Nigeria’s Boogeyman

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https://soundcloud.com/boogeythat/no-country-for-dreamers-prod-ammeromi

No Country For Dreamers- Boogey

While no Nigerian musician has notably been an outspoken critic on the politics of Nigeria since the legend Fela Kuti, up and coming rapper Boogey makes a political statement through music with his track “No Country for Dreamers”. Boogey attempts to explain the tough current political climate of Nigeria through rhyming despondently about his country’s shaky future.

Boogey’s name is inspired by the childhood fright The Boogeyman. Boogey, whose real name is David, is quoted saying he chose this name because “You never know how or when he comes out from under the bed…coming out of the dark and revealing your true form is the very practical epitome of honest self-expression” (http://www.afro-way.com/index.php/music/hip-hop/item/431-starred-interview-with-nigerian-hip-hop-artist-boogey).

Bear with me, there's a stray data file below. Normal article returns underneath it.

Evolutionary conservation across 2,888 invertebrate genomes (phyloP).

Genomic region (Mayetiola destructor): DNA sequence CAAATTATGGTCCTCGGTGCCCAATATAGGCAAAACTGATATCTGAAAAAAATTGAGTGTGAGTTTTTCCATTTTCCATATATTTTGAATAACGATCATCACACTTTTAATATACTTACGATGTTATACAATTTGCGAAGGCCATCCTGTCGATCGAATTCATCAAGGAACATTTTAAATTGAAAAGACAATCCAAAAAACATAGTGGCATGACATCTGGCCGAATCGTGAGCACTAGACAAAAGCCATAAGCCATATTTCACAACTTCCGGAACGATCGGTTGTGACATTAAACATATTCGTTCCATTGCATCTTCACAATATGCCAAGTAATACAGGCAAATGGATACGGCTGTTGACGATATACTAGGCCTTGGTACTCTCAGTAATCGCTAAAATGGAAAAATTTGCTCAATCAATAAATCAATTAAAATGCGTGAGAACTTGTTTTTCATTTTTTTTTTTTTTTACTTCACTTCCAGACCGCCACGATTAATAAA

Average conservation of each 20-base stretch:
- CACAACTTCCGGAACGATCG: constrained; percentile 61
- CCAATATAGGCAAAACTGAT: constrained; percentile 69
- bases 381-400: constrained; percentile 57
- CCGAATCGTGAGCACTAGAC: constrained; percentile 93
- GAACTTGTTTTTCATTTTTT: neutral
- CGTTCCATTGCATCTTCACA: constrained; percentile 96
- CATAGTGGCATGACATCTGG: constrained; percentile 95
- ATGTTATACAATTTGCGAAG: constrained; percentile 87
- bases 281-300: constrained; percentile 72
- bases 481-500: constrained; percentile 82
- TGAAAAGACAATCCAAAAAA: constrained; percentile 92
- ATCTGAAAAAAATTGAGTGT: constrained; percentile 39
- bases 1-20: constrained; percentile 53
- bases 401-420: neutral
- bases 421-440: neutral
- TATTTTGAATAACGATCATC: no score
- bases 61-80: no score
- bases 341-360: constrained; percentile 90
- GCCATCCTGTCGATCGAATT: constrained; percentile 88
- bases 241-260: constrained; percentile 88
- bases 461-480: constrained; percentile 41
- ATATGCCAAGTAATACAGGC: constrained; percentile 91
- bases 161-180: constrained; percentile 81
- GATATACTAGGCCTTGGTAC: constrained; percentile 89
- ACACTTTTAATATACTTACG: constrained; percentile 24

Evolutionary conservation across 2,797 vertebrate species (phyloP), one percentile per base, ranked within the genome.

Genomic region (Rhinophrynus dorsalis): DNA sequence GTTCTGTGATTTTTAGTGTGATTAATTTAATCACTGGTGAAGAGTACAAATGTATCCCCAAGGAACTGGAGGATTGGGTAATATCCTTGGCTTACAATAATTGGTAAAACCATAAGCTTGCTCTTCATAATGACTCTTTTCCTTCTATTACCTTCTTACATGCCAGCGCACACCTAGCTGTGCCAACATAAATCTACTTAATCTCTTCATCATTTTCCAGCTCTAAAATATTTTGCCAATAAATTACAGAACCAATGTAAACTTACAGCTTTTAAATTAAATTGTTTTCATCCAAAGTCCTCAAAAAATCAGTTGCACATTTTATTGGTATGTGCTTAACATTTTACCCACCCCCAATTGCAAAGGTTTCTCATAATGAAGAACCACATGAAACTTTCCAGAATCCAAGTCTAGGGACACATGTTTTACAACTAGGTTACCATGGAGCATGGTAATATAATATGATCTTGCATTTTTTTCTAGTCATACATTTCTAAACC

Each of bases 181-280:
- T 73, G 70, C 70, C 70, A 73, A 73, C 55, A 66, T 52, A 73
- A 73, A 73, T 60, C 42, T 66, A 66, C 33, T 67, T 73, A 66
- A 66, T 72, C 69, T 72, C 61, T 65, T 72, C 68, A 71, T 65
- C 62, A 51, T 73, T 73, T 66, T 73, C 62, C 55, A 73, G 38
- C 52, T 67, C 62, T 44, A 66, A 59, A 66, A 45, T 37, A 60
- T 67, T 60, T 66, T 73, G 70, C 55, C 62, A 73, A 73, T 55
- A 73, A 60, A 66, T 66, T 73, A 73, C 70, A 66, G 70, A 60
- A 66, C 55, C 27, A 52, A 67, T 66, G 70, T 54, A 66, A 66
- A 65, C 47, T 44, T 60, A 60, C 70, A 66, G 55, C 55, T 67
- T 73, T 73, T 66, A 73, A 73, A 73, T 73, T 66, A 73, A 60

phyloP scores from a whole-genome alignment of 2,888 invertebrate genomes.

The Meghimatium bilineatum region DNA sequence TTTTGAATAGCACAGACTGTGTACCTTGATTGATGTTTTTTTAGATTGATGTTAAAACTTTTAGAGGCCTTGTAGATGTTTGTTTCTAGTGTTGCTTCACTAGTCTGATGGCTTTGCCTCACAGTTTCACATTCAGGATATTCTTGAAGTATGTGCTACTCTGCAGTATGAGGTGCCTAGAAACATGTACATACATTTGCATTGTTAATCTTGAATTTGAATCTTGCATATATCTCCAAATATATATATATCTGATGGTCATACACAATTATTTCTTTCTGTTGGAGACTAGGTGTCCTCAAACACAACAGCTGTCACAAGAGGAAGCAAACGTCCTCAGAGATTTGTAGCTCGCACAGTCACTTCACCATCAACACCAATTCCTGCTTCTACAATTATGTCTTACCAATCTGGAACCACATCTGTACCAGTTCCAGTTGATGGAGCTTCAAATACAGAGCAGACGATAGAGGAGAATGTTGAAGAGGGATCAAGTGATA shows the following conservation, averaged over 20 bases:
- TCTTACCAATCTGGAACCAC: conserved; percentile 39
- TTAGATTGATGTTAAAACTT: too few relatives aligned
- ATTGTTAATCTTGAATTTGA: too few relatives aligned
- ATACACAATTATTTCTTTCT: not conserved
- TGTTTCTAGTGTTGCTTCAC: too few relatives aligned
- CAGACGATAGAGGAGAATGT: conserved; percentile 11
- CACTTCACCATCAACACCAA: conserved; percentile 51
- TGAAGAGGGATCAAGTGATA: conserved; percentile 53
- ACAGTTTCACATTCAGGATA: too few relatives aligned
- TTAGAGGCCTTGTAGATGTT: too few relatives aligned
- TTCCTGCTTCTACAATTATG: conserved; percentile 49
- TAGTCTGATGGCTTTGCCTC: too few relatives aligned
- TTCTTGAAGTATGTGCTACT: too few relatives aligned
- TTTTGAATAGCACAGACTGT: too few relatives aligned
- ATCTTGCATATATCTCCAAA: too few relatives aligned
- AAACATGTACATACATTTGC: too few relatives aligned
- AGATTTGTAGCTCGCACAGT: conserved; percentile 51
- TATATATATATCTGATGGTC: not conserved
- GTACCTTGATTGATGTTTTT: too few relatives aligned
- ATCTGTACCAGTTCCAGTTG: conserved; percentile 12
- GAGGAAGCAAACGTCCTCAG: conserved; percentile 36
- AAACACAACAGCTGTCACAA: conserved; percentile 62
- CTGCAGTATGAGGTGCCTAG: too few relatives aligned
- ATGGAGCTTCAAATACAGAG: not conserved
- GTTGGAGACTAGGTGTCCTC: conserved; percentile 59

The Nigerian rapper stays true to honest self-expression throughout his new track with lines like,  “Bias form of religion, quotin’ books and ignoring the shit that the pages lack/ Minimum wage is wack”. Religion plays a major role in Nigerian politics, as 50% of the population is Muslim and 40% is Christian, candidates from the aforementioned religions often run against each other, which leads citizens to vote based on their faith.

As of 2017, the Nigerian national minimum wage was N18,000 in naira which roughly converts to $50 dollars. Nigeria’s minimum wage is one of the lowest in the world, despite the country holding the title of Africa’s largest economy. Nigerian workers have fought to raise the minimum wage to N90,000 naira. Despite the last minimum wage instrument expiring earlier in 2017, the federal government has stalled making any progress.

In “No Country for Dreamers” Boogey addresses pertinent issues plaguing Nigeria such as income inequality, corruption, and unemployment. When asked about his hopes for his career, Boogey stated “I want the opportunity to make the continent proud. I want to be able to show Africa and the world that hip hop music is rich in Nigeria and there is a true culture, regardless of immaturity. I want to have the chance and the courage to take it to where some of our idols wouldn’t”.

 

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